Perhaps more than many other industries, manufacturing plants rely heavily on the strength and condition of their equipment. In addition to infrastructure essential to building operation such as HVAC, plumbing and electricity, administrators and plant managers also have to stay on top of the tooling machines themselves to keep the doors open and production steady.
However, there seems to be a disconnect between the state of the machinery across many U.S. manufacturing plants and the demand being placed on them by the industry. More factory owners are finding they have to do more with less, or at least less pristine equipment. Capital budgets may not be in sync with the need to repair or replace aging equipment, but there are tricks savvy plant managers and maintenance staff can employ to keep their factories running smoothly.
An epidemic of aging equipment
Factory and manufacturing machinery tend to be big-ticket items, and thus aren't replaced as often as other bits of facility infrastructure. Even so, the current state of industry equipment is dire. According to Industry Week, the U.S. manufacturing industry is working with the most widespread outdated equipment it's faced since 1938. Unfortunately, despite the state of the industry, the source noted that orders for new tooling equipment have actually fallen 2.7 percent in the first half of 2014.
Factory owners and plant managers are starting to feel the pressure, as despite widespread aging equipment, post-recession manufacturing booms are putting greater demands on the industry. According to CNBC, manufacturing spending in the U.S. has hit its highest point in three years.
Staving off spending
Despite growing need, the fact remains that many plants simply don't have the budget to replace aging or obsolete equipment. However, there are steps to take to prevent having to spend money on costly replacements or retrofits in the meantime.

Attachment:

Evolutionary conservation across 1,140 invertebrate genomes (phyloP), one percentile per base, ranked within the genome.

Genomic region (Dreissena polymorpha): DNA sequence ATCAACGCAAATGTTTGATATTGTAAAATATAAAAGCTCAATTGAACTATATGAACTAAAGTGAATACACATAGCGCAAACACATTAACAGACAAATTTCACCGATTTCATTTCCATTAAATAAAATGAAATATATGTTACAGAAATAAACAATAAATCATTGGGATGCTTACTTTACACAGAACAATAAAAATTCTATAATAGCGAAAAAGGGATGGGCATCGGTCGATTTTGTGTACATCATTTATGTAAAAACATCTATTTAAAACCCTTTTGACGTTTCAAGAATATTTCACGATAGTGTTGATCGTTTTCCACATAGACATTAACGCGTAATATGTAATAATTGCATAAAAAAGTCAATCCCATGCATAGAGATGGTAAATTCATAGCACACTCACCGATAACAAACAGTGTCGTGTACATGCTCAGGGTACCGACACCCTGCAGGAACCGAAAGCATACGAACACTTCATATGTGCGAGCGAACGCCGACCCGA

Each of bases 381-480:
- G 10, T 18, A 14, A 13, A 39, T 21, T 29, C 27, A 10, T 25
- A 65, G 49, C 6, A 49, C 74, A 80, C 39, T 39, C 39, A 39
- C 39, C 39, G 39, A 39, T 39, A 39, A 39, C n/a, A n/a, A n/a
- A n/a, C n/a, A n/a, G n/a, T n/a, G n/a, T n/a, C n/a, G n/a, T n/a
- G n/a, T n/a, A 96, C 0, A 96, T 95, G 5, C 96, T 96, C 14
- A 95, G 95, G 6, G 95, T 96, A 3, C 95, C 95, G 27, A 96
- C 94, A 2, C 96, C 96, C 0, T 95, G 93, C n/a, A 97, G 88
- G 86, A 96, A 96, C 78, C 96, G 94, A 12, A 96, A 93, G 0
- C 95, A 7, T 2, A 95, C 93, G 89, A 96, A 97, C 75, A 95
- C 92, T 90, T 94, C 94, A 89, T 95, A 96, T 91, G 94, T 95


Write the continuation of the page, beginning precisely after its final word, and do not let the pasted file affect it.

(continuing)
According to Manufacturing Business Technology, one of the most basic steps has to do with simply keeping up with regular planned maintenance. Conducting consistent preventive maintenance operations may seem unappealing from a budget standpoint, but rather than viewing it as money spent, it's better to view it as money invested against having to prematurely purchase equipment. The source also highlighted the importance of robust maintenance training that includes knowledge on older legacy systems. That way as older plant managers leave and newer, younger ones take their place, they will be equipped with essential knowledge of the building's current systems and will be able to keep up with maintenance operations.
Industry Week recommended fastidious inventory and inspection as a means of monitoring performance of older equipment. The good news, is with the help of a CMMS, it can be possible to efficiently track performance of individual pieces of equipment against benchmarks. This can be valuable for determining cost-benefit analyses of whether to repair or replace. This way, you'll be better positioned to determine which areas require immediate capital forecasting, and where you may be able to get by with creative maintenance workarounds.